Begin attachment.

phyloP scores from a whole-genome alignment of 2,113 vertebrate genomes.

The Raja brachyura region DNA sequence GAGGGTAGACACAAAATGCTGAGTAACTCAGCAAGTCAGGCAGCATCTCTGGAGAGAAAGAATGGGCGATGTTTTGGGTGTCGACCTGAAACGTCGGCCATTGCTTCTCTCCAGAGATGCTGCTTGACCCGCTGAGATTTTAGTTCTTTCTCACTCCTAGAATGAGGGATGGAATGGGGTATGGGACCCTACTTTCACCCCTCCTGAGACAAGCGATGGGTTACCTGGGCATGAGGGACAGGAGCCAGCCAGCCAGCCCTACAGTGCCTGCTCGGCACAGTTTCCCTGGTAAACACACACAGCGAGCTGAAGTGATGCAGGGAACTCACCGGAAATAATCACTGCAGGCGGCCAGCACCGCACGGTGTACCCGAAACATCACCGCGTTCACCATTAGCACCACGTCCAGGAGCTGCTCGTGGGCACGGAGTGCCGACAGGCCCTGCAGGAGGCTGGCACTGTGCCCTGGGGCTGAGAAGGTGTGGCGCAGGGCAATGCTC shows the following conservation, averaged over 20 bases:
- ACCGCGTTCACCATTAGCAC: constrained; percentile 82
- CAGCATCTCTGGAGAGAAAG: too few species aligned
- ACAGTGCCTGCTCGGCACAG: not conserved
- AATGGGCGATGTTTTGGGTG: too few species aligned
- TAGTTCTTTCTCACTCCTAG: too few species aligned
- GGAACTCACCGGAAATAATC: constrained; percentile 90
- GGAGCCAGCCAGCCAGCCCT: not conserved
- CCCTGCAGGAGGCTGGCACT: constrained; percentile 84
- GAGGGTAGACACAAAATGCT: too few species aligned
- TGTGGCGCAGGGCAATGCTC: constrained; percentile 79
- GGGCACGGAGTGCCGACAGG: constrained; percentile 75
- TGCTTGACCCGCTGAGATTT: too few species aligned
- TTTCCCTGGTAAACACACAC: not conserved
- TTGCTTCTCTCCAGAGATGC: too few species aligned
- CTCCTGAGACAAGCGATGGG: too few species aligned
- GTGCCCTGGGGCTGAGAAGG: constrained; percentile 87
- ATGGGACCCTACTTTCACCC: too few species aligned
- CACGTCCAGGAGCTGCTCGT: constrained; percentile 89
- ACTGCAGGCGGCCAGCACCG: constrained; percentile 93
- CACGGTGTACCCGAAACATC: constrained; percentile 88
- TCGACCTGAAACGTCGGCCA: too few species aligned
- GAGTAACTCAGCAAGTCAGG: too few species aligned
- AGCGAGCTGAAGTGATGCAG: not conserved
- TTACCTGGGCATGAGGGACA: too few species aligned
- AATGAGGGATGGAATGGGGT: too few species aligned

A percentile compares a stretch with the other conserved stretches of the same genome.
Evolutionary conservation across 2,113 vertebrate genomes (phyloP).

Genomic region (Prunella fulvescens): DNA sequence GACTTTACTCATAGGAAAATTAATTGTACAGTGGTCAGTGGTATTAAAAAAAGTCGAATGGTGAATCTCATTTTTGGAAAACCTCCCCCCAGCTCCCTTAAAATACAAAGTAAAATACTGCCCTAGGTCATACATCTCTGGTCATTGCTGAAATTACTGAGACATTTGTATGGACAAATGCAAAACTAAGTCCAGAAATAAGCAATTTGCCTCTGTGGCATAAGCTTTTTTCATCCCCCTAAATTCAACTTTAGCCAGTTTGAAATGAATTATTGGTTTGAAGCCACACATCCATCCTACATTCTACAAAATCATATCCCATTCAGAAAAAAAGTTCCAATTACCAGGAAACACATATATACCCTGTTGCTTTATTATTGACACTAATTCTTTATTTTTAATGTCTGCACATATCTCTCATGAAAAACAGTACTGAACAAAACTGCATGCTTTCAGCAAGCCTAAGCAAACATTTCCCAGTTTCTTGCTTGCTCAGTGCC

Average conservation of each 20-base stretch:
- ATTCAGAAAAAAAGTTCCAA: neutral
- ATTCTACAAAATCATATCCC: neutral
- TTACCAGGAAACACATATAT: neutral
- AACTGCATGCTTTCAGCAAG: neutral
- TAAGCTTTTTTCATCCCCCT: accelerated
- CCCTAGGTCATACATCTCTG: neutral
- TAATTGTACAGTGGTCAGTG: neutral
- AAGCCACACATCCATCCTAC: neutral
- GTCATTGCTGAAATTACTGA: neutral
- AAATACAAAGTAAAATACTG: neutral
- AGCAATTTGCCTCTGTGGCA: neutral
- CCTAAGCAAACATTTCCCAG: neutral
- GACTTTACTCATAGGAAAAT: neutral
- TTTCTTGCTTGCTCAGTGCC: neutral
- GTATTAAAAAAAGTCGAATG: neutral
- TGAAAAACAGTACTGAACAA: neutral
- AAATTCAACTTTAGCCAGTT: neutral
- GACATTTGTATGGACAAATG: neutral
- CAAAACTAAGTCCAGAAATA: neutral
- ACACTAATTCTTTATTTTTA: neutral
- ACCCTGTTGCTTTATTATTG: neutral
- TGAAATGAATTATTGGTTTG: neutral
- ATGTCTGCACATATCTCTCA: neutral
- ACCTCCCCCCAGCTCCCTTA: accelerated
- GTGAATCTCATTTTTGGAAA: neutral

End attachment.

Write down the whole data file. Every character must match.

phyloP scores from a whole-genome alignment of 2,113 vertebrate genomes.

The Raja brachyura region DNA sequence GAGGGTAGACACAAAATGCTGAGTAACTCAGCAAGTCAGGCAGCATCTCTGGAGAGAAAGAATGGGCGATGTTTTGGGTGTCGACCTGAAACGTCGGCCATTGCTTCTCTCCAGAGATGCTGCTTGACCCGCTGAGATTTTAGTTCTTTCTCACTCCTAGAATGAGGGATGGAATGGGGTATGGGACCCTACTTTCACCCCTCCTGAGACAAGCGATGGGTTACCTGGGCATGAGGGACAGGAGCCAGCCAGCCAGCCCTACAGTGCCTGCTCGGCACAGTTTCCCTGGTAAACACACACAGCGAGCTGAAGTGATGCAGGGAACTCACCGGAAATAATCACTGCAGGCGGCCAGCACCGCACGGTGTACCCGAAACATCACCGCGTTCACCATTAGCACCACGTCCAGGAGCTGCTCGTGGGCACGGAGTGCCGACAGGCCCTGCAGGAGGCTGGCACTGTGCCCTGGGGCTGAGAAGGTGTGGCGCAGGGCAATGCTC shows the following conservation, averaged over 20 bases:
- ACCGCGTTCACCATTAGCAC: constrained; percentile 82
- CAGCATCTCTGGAGAGAAAG: too few species aligned
- ACAGTGCCTGCTCGGCACAG: not conserved
- AATGGGCGATGTTTTGGGTG: too few species aligned
- TAGTTCTTTCTCACTCCTAG: too few species aligned
- GGAACTCACCGGAAATAATC: constrained; percentile 90
- GGAGCCAGCCAGCCAGCCCT: not conserved
- CCCTGCAGGAGGCTGGCACT: constrained; percentile 84
- GAGGGTAGACACAAAATGCT: too few species aligned
- TGTGGCGCAGGGCAATGCTC: constrained; percentile 79
- GGGCACGGAGTGCCGACAGG: constrained; percentile 75
- TGCTTGACCCGCTGAGATTT: too few species aligned
- TTTCCCTGGTAAACACACAC: not conserved
- TTGCTTCTCTCCAGAGATGC: too few species aligned
- CTCCTGAGACAAGCGATGGG: too few species aligned
- GTGCCCTGGGGCTGAGAAGG: constrained; percentile 87
- ATGGGACCCTACTTTCACCC: too few species aligned
- CACGTCCAGGAGCTGCTCGT: constrained; percentile 89
- ACTGCAGGCGGCCAGCACCG: constrained; percentile 93
- CACGGTGTACCCGAAACATC: constrained; percentile 88
- TCGACCTGAAACGTCGGCCA: too few species aligned
- GAGTAACTCAGCAAGTCAGG: too few species aligned
- AGCGAGCTGAAGTGATGCAG: not conserved
- TTACCTGGGCATGAGGGACA: too few species aligned
- AATGAGGGATGGAATGGGGT: too few species aligned

A percentile compares a stretch with the other conserved stretches of the same genome.
Evolutionary conservation across 2,113 vertebrate genomes (phyloP).

Genomic region (Prunella fulvescens): DNA sequence GACTTTACTCATAGGAAAATTAATTGTACAGTGGTCAGTGGTATTAAAAAAAGTCGAATGGTGAATCTCATTTTTGGAAAACCTCCCCCCAGCTCCCTTAAAATACAAAGTAAAATACTGCCCTAGGTCATACATCTCTGGTCATTGCTGAAATTACTGAGACATTTGTATGGACAAATGCAAAACTAAGTCCAGAAATAAGCAATTTGCCTCTGTGGCATAAGCTTTTTTCATCCCCCTAAATTCAACTTTAGCCAGTTTGAAATGAATTATTGGTTTGAAGCCACACATCCATCCTACATTCTACAAAATCATATCCCATTCAGAAAAAAAGTTCCAATTACCAGGAAACACATATATACCCTGTTGCTTTATTATTGACACTAATTCTTTATTTTTAATGTCTGCACATATCTCTCATGAAAAACAGTACTGAACAAAACTGCATGCTTTCAGCAAGCCTAAGCAAACATTTCCCAGTTTCTTGCTTGCTCAGTGCC

Average conservation of each 20-base stretch:
- ATTCAGAAAAAAAGTTCCAA: neutral
- ATTCTACAAAATCATATCCC: neutral
- TTACCAGGAAACACATATAT: neutral
- AACTGCATGCTTTCAGCAAG: neutral
- TAAGCTTTTTTCATCCCCCT: accelerated
- CCCTAGGTCATACATCTCTG: neutral
- TAATTGTACAGTGGTCAGTG: neutral
- AAGCCACACATCCATCCTAC: neutral
- GTCATTGCTGAAATTACTGA: neutral
- AAATACAAAGTAAAATACTG: neutral
- AGCAATTTGCCTCTGTGGCA: neutral
- CCTAAGCAAACATTTCCCAG: neutral
- GACTTTACTCATAGGAAAAT: neutral
- TTTCTTGCTTGCTCAGTGCC: neutral
- GTATTAAAAAAAGTCGAATG: neutral
- TGAAAAACAGTACTGAACAA: neutral
- AAATTCAACTTTAGCCAGTT: neutral
- GACATTTGTATGGACAAATG: neutral
- CAAAACTAAGTCCAGAAATA: neutral
- ACACTAATTCTTTATTTTTA: neutral
- ACCCTGTTGCTTTATTATTG: neutral
- TGAAATGAATTATTGGTTTG: neutral
- ATGTCTGCACATATCTCTCA: neutral
- ACCTCCCCCCAGCTCCCTTA: accelerated
- GTGAATCTCATTTTTGGAAA: neutral